Manatee County and most of the other counties across Florida scored an important victory over unjust state policy recently. An appeals court upheld an administrative law judge’s decision last year that determined the Florida Department of Juvenile Justice improperly shifted some juvenile detention costs to counties.
Manatee County’s criminal justice policy coordinator, Peria Duncan, confirms that the DJJ will follow the court’s order and re-bill counties soon, though official notice has yet to arrive.
Still, that means fewer Manatee tax dollars will flow to the state, and the savings could be significant. Prior to the pending billing change, Manatee County expected to contribute $1.74 million to DJJ in the next fiscal year.
Those dollars come from the Children’s Services Dedicated Millage, approved by voters in 1990 on the promise that the money would enhance programs that serve neglected, abused, disadvantaged and at-risk youth.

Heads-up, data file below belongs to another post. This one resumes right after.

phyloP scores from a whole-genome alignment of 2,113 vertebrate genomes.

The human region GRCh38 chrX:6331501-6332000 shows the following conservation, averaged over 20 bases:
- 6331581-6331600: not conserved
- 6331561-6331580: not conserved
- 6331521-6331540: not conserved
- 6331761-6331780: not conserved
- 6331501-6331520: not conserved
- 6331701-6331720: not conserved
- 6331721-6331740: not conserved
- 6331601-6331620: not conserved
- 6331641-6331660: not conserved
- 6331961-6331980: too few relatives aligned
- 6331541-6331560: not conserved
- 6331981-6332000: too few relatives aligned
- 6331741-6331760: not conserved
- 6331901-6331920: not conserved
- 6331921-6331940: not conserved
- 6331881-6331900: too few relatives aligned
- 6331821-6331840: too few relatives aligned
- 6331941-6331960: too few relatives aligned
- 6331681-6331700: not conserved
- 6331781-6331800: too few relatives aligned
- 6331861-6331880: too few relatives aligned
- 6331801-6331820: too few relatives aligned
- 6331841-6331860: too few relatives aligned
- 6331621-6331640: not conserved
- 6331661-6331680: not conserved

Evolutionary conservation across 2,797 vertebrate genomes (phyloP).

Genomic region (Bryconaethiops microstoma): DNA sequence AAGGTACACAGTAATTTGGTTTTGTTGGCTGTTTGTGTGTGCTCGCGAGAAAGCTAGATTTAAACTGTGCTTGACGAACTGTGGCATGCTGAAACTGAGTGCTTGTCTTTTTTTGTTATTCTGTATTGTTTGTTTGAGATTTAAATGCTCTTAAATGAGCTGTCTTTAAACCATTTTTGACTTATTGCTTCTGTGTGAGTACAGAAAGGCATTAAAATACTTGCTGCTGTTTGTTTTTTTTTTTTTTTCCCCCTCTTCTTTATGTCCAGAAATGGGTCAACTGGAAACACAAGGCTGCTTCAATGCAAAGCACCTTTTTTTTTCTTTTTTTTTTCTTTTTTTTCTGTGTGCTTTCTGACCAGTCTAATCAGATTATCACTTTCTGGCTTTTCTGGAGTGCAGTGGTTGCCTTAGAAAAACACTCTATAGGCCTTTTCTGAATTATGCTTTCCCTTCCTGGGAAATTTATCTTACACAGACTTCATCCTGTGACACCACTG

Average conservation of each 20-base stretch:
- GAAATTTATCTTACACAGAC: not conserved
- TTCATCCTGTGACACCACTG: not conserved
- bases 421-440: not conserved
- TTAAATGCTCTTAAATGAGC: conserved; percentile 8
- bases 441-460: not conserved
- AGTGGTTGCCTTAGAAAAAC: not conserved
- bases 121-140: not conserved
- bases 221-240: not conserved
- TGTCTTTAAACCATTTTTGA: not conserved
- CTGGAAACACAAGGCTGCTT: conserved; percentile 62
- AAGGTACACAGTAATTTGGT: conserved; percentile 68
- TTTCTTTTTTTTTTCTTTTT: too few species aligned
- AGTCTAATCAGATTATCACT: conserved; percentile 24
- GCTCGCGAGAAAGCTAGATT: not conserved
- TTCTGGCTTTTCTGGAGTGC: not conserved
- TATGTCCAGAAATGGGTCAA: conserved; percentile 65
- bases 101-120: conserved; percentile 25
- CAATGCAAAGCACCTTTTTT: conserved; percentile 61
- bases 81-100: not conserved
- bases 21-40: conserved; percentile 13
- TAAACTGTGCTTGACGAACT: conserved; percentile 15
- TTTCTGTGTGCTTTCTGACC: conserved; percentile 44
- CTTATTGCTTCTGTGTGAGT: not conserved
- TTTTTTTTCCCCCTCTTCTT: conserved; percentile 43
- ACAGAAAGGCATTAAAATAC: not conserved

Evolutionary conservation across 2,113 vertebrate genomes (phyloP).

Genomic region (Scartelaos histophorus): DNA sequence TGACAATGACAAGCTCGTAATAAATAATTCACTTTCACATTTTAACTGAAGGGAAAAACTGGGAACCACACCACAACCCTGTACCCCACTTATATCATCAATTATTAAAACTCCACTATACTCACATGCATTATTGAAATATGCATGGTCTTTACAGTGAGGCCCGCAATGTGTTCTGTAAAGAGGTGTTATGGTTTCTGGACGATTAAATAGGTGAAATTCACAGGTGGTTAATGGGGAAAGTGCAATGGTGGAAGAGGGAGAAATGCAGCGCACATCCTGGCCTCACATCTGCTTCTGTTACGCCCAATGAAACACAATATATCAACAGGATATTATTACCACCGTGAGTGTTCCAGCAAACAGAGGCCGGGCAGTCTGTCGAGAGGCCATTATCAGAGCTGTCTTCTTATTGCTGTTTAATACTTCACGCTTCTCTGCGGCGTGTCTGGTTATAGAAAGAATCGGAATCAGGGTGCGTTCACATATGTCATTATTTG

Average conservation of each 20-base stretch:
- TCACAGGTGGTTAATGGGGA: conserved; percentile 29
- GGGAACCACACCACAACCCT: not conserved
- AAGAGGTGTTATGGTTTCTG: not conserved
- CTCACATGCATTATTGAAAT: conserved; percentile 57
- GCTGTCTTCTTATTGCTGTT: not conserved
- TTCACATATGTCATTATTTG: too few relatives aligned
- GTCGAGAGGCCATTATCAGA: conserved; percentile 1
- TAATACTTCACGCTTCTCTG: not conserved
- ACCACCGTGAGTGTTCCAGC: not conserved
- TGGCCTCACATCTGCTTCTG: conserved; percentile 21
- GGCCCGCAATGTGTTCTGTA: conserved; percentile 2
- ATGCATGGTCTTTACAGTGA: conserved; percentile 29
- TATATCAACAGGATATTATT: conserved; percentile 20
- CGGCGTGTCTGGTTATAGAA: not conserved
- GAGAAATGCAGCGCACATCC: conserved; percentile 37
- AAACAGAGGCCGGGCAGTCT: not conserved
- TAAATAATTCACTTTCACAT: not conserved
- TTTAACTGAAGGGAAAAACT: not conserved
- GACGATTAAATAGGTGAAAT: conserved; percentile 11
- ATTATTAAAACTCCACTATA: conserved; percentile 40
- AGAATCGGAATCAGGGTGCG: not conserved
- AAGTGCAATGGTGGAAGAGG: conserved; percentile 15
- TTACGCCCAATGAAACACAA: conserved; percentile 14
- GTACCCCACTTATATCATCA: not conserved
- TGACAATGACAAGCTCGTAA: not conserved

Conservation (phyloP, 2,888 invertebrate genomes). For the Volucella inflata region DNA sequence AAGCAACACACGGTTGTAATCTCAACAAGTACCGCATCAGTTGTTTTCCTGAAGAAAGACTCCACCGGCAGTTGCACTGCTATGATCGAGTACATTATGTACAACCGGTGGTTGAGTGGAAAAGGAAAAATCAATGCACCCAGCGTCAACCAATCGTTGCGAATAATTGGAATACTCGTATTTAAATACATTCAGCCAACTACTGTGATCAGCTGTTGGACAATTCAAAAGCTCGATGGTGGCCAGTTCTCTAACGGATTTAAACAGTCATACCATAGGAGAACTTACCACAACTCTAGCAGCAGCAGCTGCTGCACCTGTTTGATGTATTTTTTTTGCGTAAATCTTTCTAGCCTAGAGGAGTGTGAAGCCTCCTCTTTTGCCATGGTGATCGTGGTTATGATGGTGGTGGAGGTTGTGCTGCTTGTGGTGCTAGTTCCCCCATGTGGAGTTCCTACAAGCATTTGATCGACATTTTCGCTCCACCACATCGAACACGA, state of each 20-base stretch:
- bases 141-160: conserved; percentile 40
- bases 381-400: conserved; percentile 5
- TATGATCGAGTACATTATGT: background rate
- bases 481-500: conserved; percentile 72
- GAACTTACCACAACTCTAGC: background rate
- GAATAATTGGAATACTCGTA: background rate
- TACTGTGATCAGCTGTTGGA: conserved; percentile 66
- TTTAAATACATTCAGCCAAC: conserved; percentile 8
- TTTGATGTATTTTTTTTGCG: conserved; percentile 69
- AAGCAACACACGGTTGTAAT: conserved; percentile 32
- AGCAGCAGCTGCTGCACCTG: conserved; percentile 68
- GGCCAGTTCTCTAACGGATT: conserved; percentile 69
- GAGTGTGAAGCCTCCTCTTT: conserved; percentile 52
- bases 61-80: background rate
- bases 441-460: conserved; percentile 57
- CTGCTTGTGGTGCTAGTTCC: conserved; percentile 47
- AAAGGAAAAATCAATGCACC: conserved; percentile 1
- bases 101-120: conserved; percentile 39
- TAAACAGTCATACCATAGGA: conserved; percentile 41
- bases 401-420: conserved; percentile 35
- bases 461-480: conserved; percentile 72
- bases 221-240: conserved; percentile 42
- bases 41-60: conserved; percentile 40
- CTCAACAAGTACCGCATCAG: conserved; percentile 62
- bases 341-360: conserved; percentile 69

But in 2004 the Legislature began shifting the cost of juvenile detention onto counties.
Instead of dipping into general revenue money, Manatee County commissioners raided the children’s services fund, breaking faith with the public.
In a paradox, Manatee’s children’s tax referendum proponents stated prevention, intervention and treatment programs would result in fewer teens entering the juvenile justice system, thus reducing detention costs.
In March, the Manatee Children’s Services Board and county commissioners set a goal of reducing the children’s services tax contribution to juvenile detention by $740,000 a year beginning in 2014. However, no concrete plan for accomplishing that exists yet.
County Commissioner Michael Gallen has been leading the charge to end this injustice for more than a year. He and county Administrator Ed Hunzeker resolved to meet that goal at the March meeting. That would be solid start at recapturing the intent of the children’s tax.
But pressures on the county budget are sure to mount as commissioners perform the heavy lifting on the 2013-2014 budget in the coming weeks. We encourage additional heavy lifting on the restoration of children’s services to the tax’s original intent.